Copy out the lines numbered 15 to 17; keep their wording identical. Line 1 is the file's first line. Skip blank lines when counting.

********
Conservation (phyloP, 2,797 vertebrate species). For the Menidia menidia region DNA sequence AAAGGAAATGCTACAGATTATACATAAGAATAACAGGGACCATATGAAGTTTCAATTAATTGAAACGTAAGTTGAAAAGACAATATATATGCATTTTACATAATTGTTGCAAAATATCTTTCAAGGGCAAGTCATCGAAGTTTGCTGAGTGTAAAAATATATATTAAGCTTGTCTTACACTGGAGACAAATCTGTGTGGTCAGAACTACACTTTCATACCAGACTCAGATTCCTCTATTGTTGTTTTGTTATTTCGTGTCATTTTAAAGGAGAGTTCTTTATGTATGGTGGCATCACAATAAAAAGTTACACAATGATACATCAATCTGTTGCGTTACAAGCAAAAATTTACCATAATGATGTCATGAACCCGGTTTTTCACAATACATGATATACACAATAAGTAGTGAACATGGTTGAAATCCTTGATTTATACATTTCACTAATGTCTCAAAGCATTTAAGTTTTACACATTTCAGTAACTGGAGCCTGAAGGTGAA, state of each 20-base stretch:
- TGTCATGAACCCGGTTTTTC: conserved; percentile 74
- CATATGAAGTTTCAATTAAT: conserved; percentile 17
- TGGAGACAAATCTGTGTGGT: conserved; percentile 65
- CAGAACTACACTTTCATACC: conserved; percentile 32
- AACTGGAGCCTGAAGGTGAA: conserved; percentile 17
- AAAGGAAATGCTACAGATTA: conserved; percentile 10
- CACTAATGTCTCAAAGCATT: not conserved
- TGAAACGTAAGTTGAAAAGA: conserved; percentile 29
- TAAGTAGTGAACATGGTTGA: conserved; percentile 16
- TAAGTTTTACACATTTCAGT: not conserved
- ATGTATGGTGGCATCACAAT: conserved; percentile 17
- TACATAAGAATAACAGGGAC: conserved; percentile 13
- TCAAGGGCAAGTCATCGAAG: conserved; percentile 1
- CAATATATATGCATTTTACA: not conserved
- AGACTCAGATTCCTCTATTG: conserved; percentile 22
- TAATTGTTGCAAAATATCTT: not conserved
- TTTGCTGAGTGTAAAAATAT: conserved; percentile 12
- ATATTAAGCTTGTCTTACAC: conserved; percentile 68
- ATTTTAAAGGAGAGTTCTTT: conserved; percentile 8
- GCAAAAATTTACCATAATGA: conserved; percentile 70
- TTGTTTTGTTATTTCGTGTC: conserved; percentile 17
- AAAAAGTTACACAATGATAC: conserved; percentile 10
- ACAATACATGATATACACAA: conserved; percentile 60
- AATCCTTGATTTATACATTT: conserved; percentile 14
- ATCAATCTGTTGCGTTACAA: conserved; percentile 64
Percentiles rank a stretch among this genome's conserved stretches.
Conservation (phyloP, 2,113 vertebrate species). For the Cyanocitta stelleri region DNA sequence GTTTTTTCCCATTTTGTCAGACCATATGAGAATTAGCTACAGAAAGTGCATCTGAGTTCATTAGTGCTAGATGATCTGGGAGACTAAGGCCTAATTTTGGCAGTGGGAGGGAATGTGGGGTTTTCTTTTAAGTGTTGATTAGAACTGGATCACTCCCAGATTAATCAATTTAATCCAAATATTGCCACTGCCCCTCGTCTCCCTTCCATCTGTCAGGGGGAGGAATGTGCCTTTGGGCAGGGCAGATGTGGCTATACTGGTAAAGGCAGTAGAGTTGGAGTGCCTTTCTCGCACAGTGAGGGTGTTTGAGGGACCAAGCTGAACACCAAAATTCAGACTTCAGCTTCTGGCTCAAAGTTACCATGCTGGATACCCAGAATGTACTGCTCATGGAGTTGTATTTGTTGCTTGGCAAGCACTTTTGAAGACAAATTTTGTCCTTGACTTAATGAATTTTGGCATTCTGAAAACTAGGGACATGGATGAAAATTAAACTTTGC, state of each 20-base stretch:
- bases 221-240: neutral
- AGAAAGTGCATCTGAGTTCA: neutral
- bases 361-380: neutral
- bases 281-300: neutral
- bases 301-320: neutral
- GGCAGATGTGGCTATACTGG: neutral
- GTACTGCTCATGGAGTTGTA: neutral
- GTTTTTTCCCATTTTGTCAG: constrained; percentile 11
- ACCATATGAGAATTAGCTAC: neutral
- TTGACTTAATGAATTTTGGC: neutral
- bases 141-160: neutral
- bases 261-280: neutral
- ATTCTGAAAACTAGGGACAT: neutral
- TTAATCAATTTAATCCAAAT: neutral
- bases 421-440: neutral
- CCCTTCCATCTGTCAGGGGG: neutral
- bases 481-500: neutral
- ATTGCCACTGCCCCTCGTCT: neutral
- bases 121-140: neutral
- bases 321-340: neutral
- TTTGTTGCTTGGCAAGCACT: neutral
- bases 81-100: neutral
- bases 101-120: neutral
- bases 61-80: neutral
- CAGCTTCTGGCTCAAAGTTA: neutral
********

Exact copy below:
- CAATATATATGCATTTTACA: not conserved
- AGACTCAGATTCCTCTATTG: conserved; percentile 22
- TAATTGTTGCAAAATATCTT: not conserved